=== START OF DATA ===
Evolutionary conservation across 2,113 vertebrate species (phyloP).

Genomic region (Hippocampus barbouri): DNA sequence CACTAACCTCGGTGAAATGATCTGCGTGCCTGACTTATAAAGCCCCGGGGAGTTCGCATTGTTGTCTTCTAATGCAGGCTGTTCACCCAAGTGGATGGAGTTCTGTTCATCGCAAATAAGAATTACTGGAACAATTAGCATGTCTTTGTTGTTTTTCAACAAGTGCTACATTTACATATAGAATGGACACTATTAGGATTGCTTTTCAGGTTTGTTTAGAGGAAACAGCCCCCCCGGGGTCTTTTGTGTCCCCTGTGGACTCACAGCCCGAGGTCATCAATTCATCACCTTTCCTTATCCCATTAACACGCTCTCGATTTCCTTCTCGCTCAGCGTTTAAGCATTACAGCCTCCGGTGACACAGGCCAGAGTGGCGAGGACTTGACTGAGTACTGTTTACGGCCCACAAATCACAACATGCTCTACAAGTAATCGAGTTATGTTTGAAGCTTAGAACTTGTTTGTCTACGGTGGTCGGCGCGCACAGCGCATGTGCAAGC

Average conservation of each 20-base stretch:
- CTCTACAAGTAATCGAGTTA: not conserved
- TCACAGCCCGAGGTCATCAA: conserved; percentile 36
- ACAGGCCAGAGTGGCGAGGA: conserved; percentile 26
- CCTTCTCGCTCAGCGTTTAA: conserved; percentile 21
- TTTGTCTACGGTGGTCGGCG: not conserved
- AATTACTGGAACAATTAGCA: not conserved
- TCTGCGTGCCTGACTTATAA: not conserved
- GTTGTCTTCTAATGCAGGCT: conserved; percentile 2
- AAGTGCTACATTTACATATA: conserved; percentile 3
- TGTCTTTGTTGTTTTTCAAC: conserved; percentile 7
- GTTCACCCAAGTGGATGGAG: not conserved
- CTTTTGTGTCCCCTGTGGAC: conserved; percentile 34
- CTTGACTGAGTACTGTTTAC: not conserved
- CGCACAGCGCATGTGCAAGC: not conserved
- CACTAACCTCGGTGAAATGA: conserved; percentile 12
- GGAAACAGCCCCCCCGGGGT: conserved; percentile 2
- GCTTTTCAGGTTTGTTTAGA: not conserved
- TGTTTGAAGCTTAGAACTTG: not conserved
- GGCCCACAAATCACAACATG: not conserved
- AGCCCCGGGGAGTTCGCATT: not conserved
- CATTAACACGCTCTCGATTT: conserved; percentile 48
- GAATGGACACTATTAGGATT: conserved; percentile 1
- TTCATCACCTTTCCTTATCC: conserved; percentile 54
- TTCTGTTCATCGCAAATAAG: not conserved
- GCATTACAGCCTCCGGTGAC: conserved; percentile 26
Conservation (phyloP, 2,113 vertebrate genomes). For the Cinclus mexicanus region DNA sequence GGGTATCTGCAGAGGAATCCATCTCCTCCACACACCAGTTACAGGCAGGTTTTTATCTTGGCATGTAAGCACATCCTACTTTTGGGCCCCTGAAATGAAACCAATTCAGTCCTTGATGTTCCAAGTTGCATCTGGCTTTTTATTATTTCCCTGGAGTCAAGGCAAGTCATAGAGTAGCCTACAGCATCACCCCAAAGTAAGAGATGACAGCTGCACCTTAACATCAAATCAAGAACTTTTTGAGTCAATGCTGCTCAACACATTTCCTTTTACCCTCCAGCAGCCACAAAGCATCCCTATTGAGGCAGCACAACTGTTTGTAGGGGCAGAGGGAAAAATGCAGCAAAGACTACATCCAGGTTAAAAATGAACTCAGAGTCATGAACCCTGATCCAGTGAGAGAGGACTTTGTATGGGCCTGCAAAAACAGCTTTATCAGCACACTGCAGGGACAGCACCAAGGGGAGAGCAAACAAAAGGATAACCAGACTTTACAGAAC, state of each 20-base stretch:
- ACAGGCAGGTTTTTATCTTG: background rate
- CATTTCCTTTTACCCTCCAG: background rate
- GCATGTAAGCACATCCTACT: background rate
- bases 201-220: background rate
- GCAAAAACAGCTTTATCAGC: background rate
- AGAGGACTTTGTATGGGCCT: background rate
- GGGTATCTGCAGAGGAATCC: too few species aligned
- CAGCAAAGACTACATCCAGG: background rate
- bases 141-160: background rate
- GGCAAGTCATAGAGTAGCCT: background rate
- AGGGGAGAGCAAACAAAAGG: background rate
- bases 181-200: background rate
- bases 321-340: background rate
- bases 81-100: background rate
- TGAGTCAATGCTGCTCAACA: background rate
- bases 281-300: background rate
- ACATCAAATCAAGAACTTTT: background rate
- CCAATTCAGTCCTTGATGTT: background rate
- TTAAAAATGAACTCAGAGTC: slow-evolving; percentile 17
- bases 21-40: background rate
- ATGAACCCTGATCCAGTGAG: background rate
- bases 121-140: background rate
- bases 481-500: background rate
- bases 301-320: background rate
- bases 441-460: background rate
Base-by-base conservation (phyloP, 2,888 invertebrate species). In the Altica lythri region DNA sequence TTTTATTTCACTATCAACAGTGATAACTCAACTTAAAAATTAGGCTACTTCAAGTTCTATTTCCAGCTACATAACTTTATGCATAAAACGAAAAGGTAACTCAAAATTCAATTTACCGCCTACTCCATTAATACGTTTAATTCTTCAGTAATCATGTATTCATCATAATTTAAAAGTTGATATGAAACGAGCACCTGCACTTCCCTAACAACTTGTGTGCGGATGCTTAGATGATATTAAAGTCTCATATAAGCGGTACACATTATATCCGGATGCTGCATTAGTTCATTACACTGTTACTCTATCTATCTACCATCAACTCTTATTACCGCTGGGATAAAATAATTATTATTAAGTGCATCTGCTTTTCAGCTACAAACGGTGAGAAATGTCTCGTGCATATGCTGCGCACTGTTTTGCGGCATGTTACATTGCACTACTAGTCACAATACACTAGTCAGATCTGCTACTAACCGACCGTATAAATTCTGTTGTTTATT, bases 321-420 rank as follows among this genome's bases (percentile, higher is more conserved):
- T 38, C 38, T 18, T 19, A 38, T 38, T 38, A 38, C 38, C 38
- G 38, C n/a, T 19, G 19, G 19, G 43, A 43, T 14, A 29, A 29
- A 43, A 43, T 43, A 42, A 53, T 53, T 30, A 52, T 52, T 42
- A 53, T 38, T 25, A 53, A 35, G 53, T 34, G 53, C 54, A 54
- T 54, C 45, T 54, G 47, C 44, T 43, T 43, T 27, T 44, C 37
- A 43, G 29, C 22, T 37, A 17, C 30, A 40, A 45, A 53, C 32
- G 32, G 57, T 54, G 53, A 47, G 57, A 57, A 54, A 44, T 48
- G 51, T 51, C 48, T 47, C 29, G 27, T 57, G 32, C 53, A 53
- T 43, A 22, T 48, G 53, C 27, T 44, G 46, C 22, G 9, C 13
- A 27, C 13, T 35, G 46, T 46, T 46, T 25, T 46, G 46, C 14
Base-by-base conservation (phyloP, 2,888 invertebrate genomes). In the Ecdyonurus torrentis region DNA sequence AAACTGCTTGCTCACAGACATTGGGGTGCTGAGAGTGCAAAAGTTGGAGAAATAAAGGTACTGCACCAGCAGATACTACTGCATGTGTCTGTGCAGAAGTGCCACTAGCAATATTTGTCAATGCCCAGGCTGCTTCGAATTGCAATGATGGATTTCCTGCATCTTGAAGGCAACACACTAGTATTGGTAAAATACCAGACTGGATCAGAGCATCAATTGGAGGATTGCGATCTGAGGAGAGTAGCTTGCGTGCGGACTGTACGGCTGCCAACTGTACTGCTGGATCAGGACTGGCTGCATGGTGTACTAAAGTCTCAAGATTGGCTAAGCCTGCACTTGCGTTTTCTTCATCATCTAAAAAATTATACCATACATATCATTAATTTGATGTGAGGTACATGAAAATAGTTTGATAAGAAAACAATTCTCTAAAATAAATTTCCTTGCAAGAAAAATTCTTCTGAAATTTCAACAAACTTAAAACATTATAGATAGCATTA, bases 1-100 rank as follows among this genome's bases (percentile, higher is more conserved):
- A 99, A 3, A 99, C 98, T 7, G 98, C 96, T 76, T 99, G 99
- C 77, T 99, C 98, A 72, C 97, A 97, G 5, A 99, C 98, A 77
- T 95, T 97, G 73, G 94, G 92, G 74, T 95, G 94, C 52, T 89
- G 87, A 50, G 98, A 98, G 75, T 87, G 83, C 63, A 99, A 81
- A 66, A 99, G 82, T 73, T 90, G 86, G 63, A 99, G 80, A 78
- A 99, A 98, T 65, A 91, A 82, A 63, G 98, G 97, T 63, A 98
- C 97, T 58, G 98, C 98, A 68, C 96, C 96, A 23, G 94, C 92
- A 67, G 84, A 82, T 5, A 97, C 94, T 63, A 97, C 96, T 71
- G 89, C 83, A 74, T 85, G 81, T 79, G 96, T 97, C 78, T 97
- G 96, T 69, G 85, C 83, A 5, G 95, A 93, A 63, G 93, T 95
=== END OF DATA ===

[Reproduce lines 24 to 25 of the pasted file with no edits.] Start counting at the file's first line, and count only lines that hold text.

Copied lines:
- CATTAACACGCTCTCGATTT: conserved; percentile 48
- GAATGGACACTATTAGGATT: conserved; percentile 1